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The polling company Gallup has been asking American parents the same question since 1999: Are you satisfied with your oldest child’s education? Every year through January 2020, between two-thirds and 80% said yes.
The pandemic upended many things about American schooling, but not this long-standing trend. In Gallup’s most recent poll, conducted late last year, 80% of parents said they were somewhat or completely satisfied with their child’s school, which in most cases was a public school. This was actually a bit higher than in most years before the pandemic. A string of other polls, conducted throughout the pandemic, have shown similar results.
“Contrary to elite or policy wonk opinion, which often is critical of schools, there have been years and years worth of data saying that families in general like their local public schools,” said Andy Smarick, a senior fellow at the Manhattan Institute, a conservative think tank.
“It would be natural to assume that in 2020, 2021, parental support for schools would have cratered,” said Smarick. “But it didn’t.”
But that’s not the prevailing narrative that has emerged. Instead, many commentators have seized on another part of the Gallup poll: Only 42% of American adults are happy with the country’s public schools — this figure has dropped several points since 2019.
“The last few years have been historically convulsive ones for education in America,” a recent New York Times Magazine piece said. Tellingly, satisfaction with public schools had dropped to “a 20-year low,” the story continued, citing Gallup. Some outlets implied or outright stated that the declining view of schools was driven by parents. An article in the conservative news outlet the Washington Free Beacon, for instance, mischaracterized Gallup’s results to claim that parents’ satisfaction had “plummeted.”
In reality, Gallup’s poll suggests a divergence between parents’ views of their children’s schools versus the public’s view of the nation’s schools: There was a startling 38-point gap between the two — which had also hit a 20-year record.
This and other data suggests that dissatisfaction with American public schools — and the policy changes that have resulted — has not been driven by most parents’ own experience with public schools.
Despite pandemic upheaval, most parents say their schools are doing fairly well.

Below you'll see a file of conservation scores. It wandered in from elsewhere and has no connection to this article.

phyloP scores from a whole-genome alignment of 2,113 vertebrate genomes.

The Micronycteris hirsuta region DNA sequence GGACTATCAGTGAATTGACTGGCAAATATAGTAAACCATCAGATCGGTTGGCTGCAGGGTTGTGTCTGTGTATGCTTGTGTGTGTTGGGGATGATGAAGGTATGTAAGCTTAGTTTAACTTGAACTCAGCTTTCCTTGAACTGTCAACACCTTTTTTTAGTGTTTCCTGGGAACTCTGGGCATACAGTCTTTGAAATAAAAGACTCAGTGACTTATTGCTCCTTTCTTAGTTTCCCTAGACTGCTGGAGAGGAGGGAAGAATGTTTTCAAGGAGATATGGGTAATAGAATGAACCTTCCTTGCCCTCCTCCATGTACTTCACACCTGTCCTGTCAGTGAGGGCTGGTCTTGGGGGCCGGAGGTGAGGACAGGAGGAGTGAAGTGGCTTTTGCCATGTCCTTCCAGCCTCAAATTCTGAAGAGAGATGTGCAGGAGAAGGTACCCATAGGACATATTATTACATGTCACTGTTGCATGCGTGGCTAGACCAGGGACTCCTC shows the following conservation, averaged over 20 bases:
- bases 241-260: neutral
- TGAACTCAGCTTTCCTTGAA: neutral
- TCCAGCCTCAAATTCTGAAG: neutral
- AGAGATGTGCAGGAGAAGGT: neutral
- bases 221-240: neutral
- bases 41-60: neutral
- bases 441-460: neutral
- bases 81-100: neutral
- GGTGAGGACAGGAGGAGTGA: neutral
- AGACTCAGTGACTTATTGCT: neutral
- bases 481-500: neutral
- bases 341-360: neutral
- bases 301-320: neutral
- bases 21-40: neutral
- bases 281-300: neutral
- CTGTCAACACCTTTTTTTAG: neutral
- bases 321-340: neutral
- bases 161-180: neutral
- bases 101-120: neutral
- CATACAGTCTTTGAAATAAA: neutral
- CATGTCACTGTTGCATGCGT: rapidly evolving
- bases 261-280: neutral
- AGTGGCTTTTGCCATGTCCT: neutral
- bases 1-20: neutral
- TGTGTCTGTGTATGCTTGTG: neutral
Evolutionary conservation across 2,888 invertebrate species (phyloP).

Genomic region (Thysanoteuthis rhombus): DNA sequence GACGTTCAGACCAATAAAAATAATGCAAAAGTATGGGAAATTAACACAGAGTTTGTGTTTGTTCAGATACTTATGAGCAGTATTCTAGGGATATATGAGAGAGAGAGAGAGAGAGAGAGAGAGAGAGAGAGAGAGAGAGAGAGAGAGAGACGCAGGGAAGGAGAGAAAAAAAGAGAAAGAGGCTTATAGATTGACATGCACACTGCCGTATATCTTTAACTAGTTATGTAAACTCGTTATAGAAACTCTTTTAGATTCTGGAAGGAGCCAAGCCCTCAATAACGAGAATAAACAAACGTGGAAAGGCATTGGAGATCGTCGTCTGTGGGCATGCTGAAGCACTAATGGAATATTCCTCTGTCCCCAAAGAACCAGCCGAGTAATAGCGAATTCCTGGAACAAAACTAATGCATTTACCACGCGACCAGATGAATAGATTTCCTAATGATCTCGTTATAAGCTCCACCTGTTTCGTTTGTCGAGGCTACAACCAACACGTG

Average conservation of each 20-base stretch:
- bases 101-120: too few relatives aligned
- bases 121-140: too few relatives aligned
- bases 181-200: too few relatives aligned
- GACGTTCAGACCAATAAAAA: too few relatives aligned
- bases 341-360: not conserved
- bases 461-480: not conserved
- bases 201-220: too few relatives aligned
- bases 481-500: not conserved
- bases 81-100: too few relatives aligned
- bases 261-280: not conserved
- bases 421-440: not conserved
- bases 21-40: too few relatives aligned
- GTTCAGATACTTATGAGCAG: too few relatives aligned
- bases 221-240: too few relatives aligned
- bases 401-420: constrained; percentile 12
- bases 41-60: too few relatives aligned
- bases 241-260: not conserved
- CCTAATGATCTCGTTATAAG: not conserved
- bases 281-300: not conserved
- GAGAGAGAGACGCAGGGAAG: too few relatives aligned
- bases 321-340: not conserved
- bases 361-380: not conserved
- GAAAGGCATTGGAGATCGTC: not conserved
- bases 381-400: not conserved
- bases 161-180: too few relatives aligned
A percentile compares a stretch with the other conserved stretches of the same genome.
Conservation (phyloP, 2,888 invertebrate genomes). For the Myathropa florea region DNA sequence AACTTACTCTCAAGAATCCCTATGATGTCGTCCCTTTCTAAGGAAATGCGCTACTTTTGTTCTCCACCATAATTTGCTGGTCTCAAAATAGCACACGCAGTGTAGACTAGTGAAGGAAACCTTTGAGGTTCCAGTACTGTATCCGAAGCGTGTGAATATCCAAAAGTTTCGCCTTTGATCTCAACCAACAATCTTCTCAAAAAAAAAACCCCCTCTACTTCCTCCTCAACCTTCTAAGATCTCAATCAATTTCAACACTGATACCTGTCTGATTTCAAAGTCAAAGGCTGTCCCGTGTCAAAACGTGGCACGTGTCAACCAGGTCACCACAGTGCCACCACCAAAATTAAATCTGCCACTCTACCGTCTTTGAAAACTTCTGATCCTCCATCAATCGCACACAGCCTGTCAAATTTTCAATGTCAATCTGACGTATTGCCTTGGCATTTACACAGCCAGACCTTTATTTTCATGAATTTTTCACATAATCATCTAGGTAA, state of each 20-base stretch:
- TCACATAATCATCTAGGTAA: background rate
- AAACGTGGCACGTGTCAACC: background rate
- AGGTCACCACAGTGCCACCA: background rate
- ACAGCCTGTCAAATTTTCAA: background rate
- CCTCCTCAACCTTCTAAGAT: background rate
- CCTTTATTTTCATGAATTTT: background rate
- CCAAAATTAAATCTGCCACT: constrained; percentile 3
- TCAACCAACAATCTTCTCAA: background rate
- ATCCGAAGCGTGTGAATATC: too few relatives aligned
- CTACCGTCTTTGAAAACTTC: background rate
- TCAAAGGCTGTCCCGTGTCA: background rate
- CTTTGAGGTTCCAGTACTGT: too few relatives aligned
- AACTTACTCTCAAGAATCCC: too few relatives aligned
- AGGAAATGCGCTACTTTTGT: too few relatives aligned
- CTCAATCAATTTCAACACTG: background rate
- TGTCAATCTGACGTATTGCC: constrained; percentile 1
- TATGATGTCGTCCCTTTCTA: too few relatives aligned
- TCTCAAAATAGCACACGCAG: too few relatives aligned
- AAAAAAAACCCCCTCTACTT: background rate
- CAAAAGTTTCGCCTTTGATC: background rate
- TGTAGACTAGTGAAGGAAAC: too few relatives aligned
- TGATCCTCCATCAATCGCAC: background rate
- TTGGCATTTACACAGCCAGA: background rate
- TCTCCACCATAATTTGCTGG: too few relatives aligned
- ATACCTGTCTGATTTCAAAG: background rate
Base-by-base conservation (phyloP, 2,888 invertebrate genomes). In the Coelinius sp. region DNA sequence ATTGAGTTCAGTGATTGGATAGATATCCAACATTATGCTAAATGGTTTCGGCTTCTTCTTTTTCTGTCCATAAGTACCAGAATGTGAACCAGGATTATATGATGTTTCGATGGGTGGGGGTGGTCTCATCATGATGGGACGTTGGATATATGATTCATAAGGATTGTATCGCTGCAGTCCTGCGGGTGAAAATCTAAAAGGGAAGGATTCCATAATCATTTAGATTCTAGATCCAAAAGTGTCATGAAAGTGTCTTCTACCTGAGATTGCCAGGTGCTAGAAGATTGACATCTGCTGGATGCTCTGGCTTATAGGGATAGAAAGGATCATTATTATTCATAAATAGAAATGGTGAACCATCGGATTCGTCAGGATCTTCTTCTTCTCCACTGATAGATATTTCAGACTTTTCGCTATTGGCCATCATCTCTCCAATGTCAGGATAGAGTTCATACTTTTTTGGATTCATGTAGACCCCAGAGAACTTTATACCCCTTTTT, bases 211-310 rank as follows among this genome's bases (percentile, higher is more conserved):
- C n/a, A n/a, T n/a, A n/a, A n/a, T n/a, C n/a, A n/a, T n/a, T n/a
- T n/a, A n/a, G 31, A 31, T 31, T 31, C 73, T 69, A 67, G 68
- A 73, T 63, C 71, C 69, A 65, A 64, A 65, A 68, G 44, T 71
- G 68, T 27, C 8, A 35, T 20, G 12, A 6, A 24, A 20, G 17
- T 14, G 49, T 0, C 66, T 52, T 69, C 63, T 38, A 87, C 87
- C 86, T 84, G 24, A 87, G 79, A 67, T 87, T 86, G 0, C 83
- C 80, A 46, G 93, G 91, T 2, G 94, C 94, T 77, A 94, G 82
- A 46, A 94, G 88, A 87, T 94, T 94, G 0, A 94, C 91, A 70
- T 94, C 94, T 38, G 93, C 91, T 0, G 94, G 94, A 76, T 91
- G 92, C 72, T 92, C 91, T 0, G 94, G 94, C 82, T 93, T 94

Gallup’s finding is not an outlier. A Pew survey last year found that over 90% of parents were at least somewhat satisfied with the quality of their child’s education. A New York Times poll found that 77% were satisfied. Focusing just on parents with children in district schools, Education Next reported that 85% were at least somewhat satisfied; more recently EdChoice found that 84% were.
“Despite all the disruptions of the past two years, there is no sign of a pandemic-era drop-off in parents’ positive views of their children’s schooling,” wrote Gallup researcher Frank Newport. “Parents remain solidly positive about their kid’s quality of education — as they have been for over 20 years.”
It’s a striking finding in light of the massive upheavals to American schooling since the pandemic, which led students to fall behind academically. There have also been pitched debates about how schools should teach about race and gender. What could explain this? Local schools may have taken parents’ preferences into account in how they approached the pandemic and what they teach. Smarick said that in general people also tend to give institutions that they interact with directly, including schools, the benefit of the doubt.
“You know what they’re dealing with. You know what they’re trying to solve,” he said.
Polls do show that parents whose children attend private schools tend to be more satisfied than those in public schools, a pattern that existed before the pandemic. Certainly some parents aren’t happy with public schools, and have likely become more energized since the pandemic. And even parents who give decent marks to their child’s schools often say they could be better.